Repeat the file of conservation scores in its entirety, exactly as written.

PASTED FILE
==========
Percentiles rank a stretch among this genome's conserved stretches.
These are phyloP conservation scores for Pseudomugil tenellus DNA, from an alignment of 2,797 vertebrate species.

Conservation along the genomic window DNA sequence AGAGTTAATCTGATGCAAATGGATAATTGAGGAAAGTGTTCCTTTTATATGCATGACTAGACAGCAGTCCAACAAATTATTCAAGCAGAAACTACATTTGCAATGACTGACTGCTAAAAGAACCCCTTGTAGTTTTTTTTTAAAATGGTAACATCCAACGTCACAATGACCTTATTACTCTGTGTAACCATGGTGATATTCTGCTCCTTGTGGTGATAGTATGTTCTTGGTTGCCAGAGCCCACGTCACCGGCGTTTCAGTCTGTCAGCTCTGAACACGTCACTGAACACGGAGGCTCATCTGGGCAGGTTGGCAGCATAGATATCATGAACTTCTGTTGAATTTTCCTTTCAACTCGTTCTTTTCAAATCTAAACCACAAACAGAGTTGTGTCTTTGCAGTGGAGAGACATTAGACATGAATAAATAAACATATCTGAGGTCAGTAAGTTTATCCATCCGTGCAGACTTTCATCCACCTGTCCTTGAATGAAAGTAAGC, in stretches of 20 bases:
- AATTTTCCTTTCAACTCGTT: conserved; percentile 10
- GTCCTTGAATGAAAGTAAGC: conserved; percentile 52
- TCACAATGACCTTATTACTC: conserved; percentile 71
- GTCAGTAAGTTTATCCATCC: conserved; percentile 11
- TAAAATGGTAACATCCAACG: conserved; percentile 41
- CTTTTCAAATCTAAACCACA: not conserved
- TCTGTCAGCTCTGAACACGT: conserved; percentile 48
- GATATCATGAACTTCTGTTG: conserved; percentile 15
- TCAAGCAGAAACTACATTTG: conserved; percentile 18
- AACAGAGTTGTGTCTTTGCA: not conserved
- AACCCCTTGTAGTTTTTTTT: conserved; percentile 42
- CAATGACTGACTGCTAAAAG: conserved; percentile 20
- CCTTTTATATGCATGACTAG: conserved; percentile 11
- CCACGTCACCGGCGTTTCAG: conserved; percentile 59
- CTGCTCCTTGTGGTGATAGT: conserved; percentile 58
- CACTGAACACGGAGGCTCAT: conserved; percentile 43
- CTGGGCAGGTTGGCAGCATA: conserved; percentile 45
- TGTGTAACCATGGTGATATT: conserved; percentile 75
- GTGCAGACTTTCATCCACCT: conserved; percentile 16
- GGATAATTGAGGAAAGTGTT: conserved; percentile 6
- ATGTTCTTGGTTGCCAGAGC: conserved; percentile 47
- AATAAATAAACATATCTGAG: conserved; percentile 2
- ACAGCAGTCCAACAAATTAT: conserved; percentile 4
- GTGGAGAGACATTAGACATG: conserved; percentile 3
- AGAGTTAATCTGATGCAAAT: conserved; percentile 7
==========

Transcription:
Percentiles rank a stretch among this genome's conserved stretches.
These are phyloP conservation scores for Pseudomugil tenellus DNA, from an alignment of 2,797 vertebrate species.

Conservation along the genomic window DNA sequence AGAGTTAATCTGATGCAAATGGATAATTGAGGAAAGTGTTCCTTTTATATGCATGACTAGACAGCAGTCCAACAAATTATTCAAGCAGAAACTACATTTGCAATGACTGACTGCTAAAAGAACCCCTTGTAGTTTTTTTTTAAAATGGTAACATCCAACGTCACAATGACCTTATTACTCTGTGTAACCATGGTGATATTCTGCTCCTTGTGGTGATAGTATGTTCTTGGTTGCCAGAGCCCACGTCACCGGCGTTTCAGTCTGTCAGCTCTGAACACGTCACTGAACACGGAGGCTCATCTGGGCAGGTTGGCAGCATAGATATCATGAACTTCTGTTGAATTTTCCTTTCAACTCGTTCTTTTCAAATCTAAACCACAAACAGAGTTGTGTCTTTGCAGTGGAGAGACATTAGACATGAATAAATAAACATATCTGAGGTCAGTAAGTTTATCCATCCGTGCAGACTTTCATCCACCTGTCCTTGAATGAAAGTAAGC, in stretches of 20 bases:
- AATTTTCCTTTCAACTCGTT: conserved; percentile 10
- GTCCTTGAATGAAAGTAAGC: conserved; percentile 52
- TCACAATGACCTTATTACTC: conserved; percentile 71
- GTCAGTAAGTTTATCCATCC: conserved; percentile 11
- TAAAATGGTAACATCCAACG: conserved; percentile 41
- CTTTTCAAATCTAAACCACA: not conserved
- TCTGTCAGCTCTGAACACGT: conserved; percentile 48
- GATATCATGAACTTCTGTTG: conserved; percentile 15
- TCAAGCAGAAACTACATTTG: conserved; percentile 18
- AACAGAGTTGTGTCTTTGCA: not conserved
- AACCCCTTGTAGTTTTTTTT: conserved; percentile 42
- CAATGACTGACTGCTAAAAG: conserved; percentile 20
- CCTTTTATATGCATGACTAG: conserved; percentile 11
- CCACGTCACCGGCGTTTCAG: conserved; percentile 59
- CTGCTCCTTGTGGTGATAGT: conserved; percentile 58
- CACTGAACACGGAGGCTCAT: conserved; percentile 43
- CTGGGCAGGTTGGCAGCATA: conserved; percentile 45
- TGTGTAACCATGGTGATATT: conserved; percentile 75
- GTGCAGACTTTCATCCACCT: conserved; percentile 16
- GGATAATTGAGGAAAGTGTT: conserved; percentile 6
- ATGTTCTTGGTTGCCAGAGC: conserved; percentile 47
- AATAAATAAACATATCTGAG: conserved; percentile 2
- ACAGCAGTCCAACAAATTAT: conserved; percentile 4
- GTGGAGAGACATTAGACATG: conserved; percentile 3
- AGAGTTAATCTGATGCAAAT: conserved; percentile 7